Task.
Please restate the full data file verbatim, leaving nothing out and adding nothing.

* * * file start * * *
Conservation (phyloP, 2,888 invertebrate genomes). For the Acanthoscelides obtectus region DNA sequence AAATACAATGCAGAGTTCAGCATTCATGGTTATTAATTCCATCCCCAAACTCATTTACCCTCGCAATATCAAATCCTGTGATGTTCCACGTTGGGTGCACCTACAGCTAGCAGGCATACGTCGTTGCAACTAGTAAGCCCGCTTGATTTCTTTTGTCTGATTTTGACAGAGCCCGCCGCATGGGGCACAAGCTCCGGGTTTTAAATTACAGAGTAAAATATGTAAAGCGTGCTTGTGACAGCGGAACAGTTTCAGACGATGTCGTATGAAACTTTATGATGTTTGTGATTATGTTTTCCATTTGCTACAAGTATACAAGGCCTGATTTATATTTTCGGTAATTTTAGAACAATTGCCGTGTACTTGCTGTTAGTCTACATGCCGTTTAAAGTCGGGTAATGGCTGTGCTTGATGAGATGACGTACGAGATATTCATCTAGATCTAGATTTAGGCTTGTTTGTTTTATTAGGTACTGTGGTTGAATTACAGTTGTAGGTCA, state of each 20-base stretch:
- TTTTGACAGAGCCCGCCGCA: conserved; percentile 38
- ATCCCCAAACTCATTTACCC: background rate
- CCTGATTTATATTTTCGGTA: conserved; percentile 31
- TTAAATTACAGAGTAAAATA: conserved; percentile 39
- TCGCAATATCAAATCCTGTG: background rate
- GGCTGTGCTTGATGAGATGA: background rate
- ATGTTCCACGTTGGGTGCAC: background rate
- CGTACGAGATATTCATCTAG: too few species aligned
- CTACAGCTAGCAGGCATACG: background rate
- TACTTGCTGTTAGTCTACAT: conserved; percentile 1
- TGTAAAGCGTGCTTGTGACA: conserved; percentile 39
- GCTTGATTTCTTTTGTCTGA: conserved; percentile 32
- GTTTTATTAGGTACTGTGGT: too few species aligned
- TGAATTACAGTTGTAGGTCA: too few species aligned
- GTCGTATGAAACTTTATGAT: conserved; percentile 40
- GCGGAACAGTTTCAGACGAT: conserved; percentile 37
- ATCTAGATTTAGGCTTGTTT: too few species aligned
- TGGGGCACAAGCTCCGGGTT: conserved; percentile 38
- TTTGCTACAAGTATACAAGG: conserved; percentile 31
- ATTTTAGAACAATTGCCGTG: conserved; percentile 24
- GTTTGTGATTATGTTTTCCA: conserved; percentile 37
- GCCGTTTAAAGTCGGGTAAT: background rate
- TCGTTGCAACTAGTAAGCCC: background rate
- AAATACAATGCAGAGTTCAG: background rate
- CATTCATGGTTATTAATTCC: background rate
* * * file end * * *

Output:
Conservation (phyloP, 2,888 invertebrate genomes). For the Acanthoscelides obtectus region DNA sequence AAATACAATGCAGAGTTCAGCATTCATGGTTATTAATTCCATCCCCAAACTCATTTACCCTCGCAATATCAAATCCTGTGATGTTCCACGTTGGGTGCACCTACAGCTAGCAGGCATACGTCGTTGCAACTAGTAAGCCCGCTTGATTTCTTTTGTCTGATTTTGACAGAGCCCGCCGCATGGGGCACAAGCTCCGGGTTTTAAATTACAGAGTAAAATATGTAAAGCGTGCTTGTGACAGCGGAACAGTTTCAGACGATGTCGTATGAAACTTTATGATGTTTGTGATTATGTTTTCCATTTGCTACAAGTATACAAGGCCTGATTTATATTTTCGGTAATTTTAGAACAATTGCCGTGTACTTGCTGTTAGTCTACATGCCGTTTAAAGTCGGGTAATGGCTGTGCTTGATGAGATGACGTACGAGATATTCATCTAGATCTAGATTTAGGCTTGTTTGTTTTATTAGGTACTGTGGTTGAATTACAGTTGTAGGTCA, state of each 20-base stretch:
- TTTTGACAGAGCCCGCCGCA: conserved; percentile 38
- ATCCCCAAACTCATTTACCC: background rate
- CCTGATTTATATTTTCGGTA: conserved; percentile 31
- TTAAATTACAGAGTAAAATA: conserved; percentile 39
- TCGCAATATCAAATCCTGTG: background rate
- GGCTGTGCTTGATGAGATGA: background rate
- ATGTTCCACGTTGGGTGCAC: background rate
- CGTACGAGATATTCATCTAG: too few species aligned
- CTACAGCTAGCAGGCATACG: background rate
- TACTTGCTGTTAGTCTACAT: conserved; percentile 1
- TGTAAAGCGTGCTTGTGACA: conserved; percentile 39
- GCTTGATTTCTTTTGTCTGA: conserved; percentile 32
- GTTTTATTAGGTACTGTGGT: too few species aligned
- TGAATTACAGTTGTAGGTCA: too few species aligned
- GTCGTATGAAACTTTATGAT: conserved; percentile 40
- GCGGAACAGTTTCAGACGAT: conserved; percentile 37
- ATCTAGATTTAGGCTTGTTT: too few species aligned
- TGGGGCACAAGCTCCGGGTT: conserved; percentile 38
- TTTGCTACAAGTATACAAGG: conserved; percentile 31
- ATTTTAGAACAATTGCCGTG: conserved; percentile 24
- GTTTGTGATTATGTTTTCCA: conserved; percentile 37
- GCCGTTTAAAGTCGGGTAAT: background rate
- TCGTTGCAACTAGTAAGCCC: background rate
- AAATACAATGCAGAGTTCAG: background rate
- CATTCATGGTTATTAATTCC: background rate